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Using Unique Triangles to Solve Real-World and Mathematical Problems





 


Video solutions to help Grade 7 students learn how to use conditions that determine a unique triangle to construct viable arguments that angle measures and lengths are equal between triangles.

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Common Core For Grade 7

New York State Common Core Math Grade 7, Module 6, Lesson 15


Lesson 15 Student Outcomes


• Students use conditions that determine a unique triangle to construct viable arguments that angle measures and lengths are equal between triangles.

Lesson 15 Summary


• In deciding whether two triangles are identical, examine the structure of the diagram of the two triangles to look for a relationship that might reveal information about corresponding parts of the triangles. This information may determine whether the parts of the triangle satisfy a particular condition, which might determine whether the triangles are identical.
• Be sure to identify and label all known measurements and then determine if any other measurements can be established based on knowledge of geometric relationships.

Lesson 15 Classwork

Example 1
A triangular fence with two equal angles, ∠S = ∠T, is used to enclose some sheep. A fence is constructed inside the triangle that exactly cuts the other angle into two equal angles: ∠SRW = ∠TRW. Show that the gates, represented by SW and WT, are the same width.

Example 2
In △ABC, AC = BC. John says that the triangle correspondence △ABC ↔ △BAC matches two sides and the included angle and shows that ∠A = ∠B. Is John correct?

Exercises 1–4
1. Mary puts the center of her compass at the vertex O of the angle and locates points A and B on the sides of the angle. Next, she centers her compass at each of A and B to locate point C. Finally, she constructs the ray OC. Explain why ∠BOC = ∠AOC.

2. Quadrilateral ABCD is a model of a kite. The diagonals AB and CD represent the sticks that help keep the kite rigid.
a. John says that ∠ACD = ∠BCD. Can you use identical triangles to show that John is correct?
b. Jill says that the two sticks are perpendicular to each other. Use the fact that ∠ACD = ∠BCD and what you know about identical triangles to show ∠AEC = 90°.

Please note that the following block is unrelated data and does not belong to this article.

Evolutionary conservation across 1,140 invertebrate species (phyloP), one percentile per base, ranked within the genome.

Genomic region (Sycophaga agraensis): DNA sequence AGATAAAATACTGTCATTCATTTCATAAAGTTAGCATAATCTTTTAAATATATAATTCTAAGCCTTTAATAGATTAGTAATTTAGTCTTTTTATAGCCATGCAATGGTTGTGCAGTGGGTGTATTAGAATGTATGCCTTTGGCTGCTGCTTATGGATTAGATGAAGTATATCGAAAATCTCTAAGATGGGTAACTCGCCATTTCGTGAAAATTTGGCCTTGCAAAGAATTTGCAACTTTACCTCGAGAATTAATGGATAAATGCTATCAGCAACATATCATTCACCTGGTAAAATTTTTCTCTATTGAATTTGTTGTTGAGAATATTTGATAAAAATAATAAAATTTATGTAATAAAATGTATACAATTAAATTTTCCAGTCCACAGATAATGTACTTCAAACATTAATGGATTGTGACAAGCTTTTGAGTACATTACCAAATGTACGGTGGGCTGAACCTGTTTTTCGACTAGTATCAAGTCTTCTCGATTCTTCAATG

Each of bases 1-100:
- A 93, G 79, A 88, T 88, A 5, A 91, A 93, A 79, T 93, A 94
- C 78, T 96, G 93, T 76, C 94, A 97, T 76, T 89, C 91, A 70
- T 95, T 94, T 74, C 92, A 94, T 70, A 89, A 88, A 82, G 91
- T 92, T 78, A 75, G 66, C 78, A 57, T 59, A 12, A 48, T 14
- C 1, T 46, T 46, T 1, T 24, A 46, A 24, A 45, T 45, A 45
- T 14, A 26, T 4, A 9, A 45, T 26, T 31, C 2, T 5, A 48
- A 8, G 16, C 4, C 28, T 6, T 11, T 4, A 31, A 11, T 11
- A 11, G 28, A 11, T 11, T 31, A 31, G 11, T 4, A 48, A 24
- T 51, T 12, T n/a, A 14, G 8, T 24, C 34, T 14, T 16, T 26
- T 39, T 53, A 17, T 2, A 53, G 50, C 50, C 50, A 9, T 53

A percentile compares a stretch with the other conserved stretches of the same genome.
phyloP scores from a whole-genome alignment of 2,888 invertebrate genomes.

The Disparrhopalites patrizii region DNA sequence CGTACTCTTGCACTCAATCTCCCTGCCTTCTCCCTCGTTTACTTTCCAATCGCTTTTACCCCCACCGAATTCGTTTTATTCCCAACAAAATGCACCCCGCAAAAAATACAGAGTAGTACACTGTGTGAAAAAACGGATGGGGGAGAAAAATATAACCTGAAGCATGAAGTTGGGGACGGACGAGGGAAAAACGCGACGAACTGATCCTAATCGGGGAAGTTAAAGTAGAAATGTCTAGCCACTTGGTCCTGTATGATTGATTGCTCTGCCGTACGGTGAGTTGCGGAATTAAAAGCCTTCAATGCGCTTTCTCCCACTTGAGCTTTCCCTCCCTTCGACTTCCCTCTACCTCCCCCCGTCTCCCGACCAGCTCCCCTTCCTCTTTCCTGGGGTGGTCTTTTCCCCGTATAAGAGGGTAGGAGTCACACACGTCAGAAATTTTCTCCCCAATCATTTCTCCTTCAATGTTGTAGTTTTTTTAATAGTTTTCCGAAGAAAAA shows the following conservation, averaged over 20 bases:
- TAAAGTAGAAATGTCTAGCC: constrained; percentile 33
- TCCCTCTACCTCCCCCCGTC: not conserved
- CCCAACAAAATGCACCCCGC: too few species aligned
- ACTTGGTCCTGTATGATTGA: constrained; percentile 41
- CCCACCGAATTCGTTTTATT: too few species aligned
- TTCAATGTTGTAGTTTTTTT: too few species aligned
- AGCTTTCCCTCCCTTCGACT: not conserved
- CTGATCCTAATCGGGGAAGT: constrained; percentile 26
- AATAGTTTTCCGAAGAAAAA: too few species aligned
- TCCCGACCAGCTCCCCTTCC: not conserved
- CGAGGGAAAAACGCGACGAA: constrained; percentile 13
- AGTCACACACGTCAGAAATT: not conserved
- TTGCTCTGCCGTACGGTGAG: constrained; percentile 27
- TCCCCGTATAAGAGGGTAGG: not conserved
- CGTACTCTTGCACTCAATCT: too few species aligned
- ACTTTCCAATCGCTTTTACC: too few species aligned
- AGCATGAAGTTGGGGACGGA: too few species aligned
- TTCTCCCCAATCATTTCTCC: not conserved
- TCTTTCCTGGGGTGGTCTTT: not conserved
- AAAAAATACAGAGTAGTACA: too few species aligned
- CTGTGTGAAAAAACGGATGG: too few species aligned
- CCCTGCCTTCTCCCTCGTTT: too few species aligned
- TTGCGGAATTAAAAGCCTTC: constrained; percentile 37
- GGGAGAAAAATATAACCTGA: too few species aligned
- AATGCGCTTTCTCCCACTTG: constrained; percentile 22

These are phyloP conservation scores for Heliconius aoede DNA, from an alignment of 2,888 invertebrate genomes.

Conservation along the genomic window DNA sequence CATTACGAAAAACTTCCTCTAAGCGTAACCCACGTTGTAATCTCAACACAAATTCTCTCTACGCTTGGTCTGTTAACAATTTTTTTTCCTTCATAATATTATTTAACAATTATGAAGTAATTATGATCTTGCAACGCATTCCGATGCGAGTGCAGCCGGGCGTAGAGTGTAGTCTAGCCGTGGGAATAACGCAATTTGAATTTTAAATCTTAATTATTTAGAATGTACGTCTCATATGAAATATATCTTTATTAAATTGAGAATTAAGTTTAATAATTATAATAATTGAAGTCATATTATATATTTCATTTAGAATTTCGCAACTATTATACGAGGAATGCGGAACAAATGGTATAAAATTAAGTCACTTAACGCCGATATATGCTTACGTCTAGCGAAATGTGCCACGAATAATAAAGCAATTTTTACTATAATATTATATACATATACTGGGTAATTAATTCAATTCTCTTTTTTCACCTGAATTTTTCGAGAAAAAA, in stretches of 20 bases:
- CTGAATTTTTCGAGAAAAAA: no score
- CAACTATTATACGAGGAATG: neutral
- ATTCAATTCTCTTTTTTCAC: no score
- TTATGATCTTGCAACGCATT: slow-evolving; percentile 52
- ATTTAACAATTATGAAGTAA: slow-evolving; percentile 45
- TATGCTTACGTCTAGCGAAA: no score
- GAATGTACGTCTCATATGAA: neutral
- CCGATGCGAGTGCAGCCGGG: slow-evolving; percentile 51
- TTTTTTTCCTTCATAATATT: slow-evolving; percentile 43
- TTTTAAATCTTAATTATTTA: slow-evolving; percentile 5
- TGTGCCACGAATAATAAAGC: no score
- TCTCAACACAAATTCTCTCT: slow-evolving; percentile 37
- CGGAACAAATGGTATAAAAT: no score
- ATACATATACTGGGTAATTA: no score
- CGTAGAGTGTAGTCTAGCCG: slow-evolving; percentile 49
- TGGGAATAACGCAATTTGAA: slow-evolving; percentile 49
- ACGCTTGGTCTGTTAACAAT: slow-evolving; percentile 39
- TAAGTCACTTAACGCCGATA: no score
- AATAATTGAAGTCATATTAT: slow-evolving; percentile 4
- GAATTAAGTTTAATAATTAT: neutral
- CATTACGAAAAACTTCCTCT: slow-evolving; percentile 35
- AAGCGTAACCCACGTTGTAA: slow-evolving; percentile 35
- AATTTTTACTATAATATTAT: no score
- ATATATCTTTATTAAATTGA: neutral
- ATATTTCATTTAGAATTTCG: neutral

c. John says that Jill’s triangle correspondence that shows the sticks are perpendicular to each other also shows that the sticks cross at the midpoint of the horizontal stick. Is John correct? Explain.




3. In △ABC, ∠A = ∠B. Jill says that the triangle correspondence △ABC ↔ △BAC matches two sides and the included angle and shows that AC = BC. Is Jill correct?

4. Right triangular corner flags are used to mark a soccer field. The vinyl flags have a base of 40 cm and a height of 14 cm.
a. Mary says that the two flags can be obtained by cutting a rectangle that is 40 cm × 14 cm on the diagonal. Will that create two identical flags? Explain.
b. Will measures the two non-right angles on a flag and adds the measurements together. Can you explain, without measuring the angles, why his answer is 90°? The two non-right angles of the flags are adjacent angles that together form one angle of the four angles of the rectangle. We know that a rectangle has four right angles, so it must be that the two non-right angles of the flag together sum to 90°.


 

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You can use the free Mathway calculator and problem solver below to practice Algebra or other math topics. Try the given examples, or type in your own problem and check your answer with the step-by-step explanations.



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